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Thursday, July 7, 2011

John P. Kotter: Buy-In: Saving Your Good Idea from Getting Shot Down

How to Stop Good Ideas from Getting Shot Down | HBR Video IdeaCast on blip.tv
(video, 10 min, although I found only the audio part informative)
In this short podcast, John P. Kotter, Professor Emeritus at the Harvard Business School, discusses the main points of his book on business communication Buy-In: Saving Your Good Idea from Getting Shot Down.

The main angles from which good ideas get shot down are:
  • Confusion - getting the conversation so convoluted that people cannot quite follow it and then they start wondering that maybe the idea is not quite right.
  • Fear-mongering - punching people's anxiety buttons.
  • Death by delay - delaying the implementation until the window of opportunity is gone.
  • Ridicule or character assassination - making you look not competent or not having done your homework.
The best prevention strategy has several parts to it:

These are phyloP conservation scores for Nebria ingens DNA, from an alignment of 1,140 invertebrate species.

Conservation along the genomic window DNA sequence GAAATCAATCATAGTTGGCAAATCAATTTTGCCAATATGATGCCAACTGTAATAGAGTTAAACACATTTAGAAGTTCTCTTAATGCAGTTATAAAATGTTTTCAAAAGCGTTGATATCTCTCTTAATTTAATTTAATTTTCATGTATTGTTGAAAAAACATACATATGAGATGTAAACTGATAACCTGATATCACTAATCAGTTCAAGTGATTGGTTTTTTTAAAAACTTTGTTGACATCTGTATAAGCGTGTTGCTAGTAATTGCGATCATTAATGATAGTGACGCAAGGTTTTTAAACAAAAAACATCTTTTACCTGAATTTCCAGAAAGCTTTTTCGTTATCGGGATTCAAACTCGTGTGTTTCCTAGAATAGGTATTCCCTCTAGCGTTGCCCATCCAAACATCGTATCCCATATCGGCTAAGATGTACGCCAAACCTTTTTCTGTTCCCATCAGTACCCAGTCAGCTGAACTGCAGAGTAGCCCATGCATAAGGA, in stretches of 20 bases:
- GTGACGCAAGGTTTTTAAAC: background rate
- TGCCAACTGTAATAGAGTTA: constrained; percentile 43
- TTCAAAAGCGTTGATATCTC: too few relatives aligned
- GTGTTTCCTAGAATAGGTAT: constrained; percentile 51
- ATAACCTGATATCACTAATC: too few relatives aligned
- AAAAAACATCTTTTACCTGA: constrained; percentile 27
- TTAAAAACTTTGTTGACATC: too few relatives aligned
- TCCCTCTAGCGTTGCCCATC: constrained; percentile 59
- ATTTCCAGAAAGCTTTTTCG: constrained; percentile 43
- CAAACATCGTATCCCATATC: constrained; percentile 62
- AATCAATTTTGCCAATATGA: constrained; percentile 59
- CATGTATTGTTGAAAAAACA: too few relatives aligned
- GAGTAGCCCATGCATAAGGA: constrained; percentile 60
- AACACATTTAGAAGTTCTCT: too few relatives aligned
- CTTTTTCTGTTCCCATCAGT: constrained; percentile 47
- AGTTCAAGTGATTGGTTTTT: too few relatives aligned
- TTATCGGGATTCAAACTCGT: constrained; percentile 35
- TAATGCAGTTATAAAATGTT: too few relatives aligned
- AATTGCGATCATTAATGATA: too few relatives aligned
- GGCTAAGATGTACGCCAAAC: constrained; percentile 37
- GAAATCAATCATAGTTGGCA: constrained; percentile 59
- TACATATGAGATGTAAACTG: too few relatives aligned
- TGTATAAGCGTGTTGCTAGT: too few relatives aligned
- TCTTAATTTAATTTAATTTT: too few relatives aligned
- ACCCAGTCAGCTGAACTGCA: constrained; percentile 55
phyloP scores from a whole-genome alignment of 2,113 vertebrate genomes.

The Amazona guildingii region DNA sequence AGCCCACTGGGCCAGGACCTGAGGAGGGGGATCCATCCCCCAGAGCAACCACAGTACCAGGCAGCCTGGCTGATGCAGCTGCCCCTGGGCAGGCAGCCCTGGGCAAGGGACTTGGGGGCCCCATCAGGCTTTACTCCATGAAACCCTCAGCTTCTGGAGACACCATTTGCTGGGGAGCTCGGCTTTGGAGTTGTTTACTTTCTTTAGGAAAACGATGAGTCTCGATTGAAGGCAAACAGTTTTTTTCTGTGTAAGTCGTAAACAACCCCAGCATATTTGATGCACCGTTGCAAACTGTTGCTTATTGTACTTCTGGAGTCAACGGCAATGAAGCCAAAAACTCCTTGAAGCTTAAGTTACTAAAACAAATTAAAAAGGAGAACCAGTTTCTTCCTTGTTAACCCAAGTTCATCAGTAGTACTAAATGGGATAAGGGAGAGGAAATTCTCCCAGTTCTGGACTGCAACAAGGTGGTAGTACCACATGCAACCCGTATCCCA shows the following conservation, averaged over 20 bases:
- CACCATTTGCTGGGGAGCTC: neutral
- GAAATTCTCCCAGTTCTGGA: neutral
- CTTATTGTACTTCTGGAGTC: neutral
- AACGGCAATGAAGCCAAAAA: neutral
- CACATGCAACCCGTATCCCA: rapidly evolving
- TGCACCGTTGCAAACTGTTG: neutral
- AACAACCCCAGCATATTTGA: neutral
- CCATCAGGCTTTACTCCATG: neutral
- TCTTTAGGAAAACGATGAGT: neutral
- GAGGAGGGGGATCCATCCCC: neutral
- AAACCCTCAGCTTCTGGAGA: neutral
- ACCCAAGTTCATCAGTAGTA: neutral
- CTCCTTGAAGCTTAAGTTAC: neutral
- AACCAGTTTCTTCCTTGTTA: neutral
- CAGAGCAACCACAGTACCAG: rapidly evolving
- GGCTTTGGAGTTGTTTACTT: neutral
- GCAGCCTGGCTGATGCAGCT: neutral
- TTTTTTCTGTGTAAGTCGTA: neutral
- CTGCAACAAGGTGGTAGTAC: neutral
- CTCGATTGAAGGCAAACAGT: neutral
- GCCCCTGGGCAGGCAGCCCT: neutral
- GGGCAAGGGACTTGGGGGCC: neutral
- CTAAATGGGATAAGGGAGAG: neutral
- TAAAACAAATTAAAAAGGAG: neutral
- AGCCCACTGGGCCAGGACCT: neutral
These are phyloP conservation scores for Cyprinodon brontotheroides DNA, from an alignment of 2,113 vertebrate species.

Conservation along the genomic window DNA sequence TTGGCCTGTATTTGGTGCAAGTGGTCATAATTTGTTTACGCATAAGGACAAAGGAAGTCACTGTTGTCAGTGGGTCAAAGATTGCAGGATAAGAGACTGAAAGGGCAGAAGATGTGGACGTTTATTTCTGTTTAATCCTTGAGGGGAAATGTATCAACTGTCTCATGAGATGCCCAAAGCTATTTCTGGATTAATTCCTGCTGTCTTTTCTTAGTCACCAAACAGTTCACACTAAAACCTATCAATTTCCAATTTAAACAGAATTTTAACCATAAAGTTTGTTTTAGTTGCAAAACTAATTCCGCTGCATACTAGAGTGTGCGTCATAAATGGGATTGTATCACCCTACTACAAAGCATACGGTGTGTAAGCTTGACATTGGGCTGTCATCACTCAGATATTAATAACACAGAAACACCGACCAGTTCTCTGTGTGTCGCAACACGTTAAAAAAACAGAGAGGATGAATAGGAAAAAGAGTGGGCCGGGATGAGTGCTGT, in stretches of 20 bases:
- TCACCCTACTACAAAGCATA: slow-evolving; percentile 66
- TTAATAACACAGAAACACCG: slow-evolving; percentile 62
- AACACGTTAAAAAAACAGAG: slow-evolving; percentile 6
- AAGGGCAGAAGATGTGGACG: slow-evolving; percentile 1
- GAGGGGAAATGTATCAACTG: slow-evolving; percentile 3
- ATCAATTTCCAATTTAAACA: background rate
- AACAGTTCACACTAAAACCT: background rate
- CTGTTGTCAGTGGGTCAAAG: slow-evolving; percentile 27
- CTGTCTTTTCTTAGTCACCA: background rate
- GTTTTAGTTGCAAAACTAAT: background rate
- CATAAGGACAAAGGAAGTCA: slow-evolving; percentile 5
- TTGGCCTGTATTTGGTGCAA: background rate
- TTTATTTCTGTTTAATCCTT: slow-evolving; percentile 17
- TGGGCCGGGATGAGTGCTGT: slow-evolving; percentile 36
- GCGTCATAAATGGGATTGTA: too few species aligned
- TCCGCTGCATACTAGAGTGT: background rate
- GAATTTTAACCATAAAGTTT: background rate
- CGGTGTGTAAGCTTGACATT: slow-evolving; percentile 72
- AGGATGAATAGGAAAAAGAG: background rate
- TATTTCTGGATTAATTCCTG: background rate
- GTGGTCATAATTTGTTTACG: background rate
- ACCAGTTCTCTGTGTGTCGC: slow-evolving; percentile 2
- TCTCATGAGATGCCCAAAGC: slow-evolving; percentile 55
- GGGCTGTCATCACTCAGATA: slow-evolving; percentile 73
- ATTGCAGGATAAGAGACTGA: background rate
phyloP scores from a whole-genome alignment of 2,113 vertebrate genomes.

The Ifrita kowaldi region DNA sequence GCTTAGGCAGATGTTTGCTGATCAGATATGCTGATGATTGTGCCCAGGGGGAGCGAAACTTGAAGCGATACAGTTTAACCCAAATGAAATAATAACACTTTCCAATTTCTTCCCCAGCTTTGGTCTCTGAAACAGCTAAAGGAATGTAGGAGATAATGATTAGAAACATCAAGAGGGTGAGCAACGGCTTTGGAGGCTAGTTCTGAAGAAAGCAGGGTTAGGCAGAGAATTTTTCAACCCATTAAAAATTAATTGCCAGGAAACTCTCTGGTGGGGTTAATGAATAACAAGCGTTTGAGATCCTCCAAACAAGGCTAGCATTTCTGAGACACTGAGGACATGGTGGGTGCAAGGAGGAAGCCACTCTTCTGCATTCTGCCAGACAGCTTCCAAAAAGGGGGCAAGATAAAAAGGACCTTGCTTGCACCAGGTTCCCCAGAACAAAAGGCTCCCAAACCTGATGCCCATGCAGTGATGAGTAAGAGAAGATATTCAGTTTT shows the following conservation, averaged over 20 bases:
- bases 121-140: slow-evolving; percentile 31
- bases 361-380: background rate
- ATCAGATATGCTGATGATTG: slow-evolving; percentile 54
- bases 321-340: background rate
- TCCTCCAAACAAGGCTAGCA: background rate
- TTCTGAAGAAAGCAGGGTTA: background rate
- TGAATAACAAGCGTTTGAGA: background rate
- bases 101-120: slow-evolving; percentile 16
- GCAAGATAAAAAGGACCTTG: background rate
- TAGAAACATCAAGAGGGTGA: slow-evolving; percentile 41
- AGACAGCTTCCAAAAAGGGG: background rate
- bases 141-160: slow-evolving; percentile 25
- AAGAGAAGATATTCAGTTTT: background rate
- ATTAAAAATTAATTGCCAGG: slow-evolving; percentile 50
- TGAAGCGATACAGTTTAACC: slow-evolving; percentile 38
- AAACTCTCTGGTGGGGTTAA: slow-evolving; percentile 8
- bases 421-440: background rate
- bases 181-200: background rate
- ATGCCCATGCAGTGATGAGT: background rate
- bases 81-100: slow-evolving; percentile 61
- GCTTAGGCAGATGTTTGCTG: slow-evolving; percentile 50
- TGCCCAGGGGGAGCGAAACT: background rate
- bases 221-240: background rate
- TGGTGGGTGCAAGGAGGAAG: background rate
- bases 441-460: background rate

• Bring in the lions - invite the opponents into the email exchange or to the meeting, rather than trying to exclude them. Gunfire draws attention. It increases the likelihood that people who are busy working with their smart phones or laptops will look up and start listening, giving you a better chance of winning their hearts and minds.
  • Keep it simple - it is so easy to be pulled into a kind of a Vietnam, and the next thing you know is that you are debating details, and 15 minutes have gone by, and everybody has tuned out.
  • Treat everyone with respect - it makes you look more statesmanlike, and makes the other, more aggressive, opponent look more like a bully.
  • Watch the overall audience - you are trying to get support from many people, but not necessarily from the opponents. Do not get obsessed by those whose mind you will never change. It is so easy to get distracted by the baseball that they are throwing at you.
  • Be prepared - do your homework, and think in advance who may say what. For example, what questions might some reasonable skeptics ask? Preparation also reduces your anxiety level. A frequent mistake of people is preparing to present their ideas, rather than thinking about where the opponents may come through. Some ideas or meetings may require a lot of preparation.
You can find more useful info on John Kotter's blog. Note that I did not find references to research on this topic by Kotter, although psychology of persuasion is a fairly large field. Thus, the ideas above are probably based on experience rather than on research studies.

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